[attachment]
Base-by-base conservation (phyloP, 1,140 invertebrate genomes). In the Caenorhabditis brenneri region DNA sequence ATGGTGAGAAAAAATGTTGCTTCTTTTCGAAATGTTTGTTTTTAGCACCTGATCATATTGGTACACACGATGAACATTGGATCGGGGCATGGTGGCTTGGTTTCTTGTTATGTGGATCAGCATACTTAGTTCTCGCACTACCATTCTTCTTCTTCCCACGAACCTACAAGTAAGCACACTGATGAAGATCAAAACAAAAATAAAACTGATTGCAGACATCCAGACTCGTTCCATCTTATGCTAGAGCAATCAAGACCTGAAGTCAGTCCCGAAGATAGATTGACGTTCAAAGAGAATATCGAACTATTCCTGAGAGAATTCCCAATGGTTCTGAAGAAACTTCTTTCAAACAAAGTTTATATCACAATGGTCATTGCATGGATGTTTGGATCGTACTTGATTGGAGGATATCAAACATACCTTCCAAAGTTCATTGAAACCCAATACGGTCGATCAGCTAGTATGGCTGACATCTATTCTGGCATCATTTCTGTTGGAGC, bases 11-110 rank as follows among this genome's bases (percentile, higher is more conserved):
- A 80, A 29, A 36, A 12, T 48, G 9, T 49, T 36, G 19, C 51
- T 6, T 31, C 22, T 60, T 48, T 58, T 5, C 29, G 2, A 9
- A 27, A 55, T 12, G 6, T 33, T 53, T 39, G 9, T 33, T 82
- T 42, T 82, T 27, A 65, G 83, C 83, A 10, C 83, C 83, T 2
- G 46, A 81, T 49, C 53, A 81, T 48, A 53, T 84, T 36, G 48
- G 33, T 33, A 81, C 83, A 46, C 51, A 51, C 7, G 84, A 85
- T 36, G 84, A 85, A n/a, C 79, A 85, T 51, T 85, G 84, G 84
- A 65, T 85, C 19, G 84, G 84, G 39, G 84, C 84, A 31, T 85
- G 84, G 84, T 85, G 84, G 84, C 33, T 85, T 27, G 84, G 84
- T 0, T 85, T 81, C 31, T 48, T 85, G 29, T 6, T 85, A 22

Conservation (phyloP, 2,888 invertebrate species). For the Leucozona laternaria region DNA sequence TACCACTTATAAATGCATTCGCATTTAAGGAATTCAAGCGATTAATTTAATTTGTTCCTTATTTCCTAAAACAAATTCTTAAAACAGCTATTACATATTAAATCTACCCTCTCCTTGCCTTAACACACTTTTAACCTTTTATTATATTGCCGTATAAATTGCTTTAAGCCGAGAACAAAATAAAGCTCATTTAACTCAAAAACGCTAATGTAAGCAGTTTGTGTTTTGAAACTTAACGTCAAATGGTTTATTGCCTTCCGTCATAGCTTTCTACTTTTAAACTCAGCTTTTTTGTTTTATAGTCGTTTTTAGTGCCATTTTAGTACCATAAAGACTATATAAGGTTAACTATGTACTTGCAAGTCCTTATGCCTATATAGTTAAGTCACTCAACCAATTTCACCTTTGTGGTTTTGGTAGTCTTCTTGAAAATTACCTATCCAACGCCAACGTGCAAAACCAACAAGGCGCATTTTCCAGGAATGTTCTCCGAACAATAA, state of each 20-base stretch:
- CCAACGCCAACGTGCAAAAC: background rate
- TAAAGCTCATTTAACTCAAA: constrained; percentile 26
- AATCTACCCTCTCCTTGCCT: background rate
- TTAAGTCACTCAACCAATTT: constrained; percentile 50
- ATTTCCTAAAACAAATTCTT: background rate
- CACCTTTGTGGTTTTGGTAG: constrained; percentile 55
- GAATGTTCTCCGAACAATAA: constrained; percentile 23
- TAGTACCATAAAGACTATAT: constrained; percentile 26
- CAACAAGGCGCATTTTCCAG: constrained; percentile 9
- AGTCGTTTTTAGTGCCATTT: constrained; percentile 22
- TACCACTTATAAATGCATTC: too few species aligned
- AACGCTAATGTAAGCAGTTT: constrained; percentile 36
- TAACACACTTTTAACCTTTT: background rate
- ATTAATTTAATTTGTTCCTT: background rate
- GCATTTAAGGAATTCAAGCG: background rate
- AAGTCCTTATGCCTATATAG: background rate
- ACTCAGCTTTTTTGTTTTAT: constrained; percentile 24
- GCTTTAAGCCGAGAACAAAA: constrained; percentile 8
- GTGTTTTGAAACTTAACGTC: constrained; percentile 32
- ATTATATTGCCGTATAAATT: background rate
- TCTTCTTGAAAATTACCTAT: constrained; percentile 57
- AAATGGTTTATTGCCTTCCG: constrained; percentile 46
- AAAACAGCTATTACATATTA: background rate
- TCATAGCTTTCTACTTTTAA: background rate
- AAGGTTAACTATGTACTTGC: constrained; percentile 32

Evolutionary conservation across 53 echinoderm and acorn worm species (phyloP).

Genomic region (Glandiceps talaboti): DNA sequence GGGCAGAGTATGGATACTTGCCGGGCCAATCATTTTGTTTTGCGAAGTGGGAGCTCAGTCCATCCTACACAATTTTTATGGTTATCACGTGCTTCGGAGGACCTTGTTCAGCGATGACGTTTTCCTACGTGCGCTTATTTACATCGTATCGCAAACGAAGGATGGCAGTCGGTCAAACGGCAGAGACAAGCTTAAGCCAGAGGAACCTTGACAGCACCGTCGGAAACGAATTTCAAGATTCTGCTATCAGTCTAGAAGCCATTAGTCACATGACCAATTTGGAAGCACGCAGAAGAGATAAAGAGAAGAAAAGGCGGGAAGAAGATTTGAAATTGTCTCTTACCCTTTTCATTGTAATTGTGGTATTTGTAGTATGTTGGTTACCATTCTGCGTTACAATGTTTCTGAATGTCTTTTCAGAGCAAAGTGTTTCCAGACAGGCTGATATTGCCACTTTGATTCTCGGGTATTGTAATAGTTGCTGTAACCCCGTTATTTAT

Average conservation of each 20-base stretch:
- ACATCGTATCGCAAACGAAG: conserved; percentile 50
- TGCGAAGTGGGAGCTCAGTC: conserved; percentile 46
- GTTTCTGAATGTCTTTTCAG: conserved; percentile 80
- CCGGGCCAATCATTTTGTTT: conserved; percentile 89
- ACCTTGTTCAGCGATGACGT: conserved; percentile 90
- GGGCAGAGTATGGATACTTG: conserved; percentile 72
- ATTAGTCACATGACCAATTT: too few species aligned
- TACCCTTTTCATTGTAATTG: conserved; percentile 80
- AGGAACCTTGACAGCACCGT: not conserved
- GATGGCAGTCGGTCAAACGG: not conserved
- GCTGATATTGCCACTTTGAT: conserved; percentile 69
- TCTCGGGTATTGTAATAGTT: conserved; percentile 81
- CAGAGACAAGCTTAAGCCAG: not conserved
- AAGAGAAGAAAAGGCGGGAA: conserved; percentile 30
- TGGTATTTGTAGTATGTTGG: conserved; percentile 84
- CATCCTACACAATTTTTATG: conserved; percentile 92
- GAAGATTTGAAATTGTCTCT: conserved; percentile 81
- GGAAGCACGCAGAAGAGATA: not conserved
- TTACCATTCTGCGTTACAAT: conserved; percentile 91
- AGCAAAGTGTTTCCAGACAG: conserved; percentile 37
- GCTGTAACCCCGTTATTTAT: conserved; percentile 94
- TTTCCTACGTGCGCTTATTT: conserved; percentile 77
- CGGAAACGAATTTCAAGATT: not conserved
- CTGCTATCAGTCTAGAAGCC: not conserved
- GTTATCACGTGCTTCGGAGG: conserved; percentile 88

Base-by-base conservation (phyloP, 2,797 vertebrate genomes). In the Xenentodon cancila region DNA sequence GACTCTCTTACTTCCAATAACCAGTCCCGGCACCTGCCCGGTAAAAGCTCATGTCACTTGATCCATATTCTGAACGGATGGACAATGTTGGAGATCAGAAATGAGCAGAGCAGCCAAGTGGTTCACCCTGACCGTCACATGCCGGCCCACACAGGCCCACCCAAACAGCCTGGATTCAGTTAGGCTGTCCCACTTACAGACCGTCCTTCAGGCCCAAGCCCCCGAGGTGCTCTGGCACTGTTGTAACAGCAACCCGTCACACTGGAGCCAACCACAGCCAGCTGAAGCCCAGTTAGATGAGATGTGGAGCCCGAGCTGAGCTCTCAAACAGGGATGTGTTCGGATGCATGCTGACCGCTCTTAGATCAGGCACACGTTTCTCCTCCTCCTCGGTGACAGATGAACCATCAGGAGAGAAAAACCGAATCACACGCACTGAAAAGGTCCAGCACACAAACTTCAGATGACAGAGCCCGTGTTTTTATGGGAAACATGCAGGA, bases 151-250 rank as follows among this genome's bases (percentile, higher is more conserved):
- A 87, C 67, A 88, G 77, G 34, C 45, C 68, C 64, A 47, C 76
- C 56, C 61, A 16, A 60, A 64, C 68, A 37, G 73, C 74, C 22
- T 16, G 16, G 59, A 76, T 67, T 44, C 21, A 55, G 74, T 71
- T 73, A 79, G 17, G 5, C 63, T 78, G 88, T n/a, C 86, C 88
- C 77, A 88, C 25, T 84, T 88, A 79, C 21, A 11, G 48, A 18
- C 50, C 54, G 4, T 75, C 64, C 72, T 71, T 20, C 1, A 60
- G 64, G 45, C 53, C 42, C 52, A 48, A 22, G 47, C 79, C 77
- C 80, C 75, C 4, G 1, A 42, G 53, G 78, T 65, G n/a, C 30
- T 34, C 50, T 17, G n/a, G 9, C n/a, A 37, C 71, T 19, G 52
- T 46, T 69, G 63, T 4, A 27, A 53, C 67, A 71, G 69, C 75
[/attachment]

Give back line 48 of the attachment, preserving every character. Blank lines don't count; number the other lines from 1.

- TACCCTTTTCATTGTAATTG: conserved; percentile 80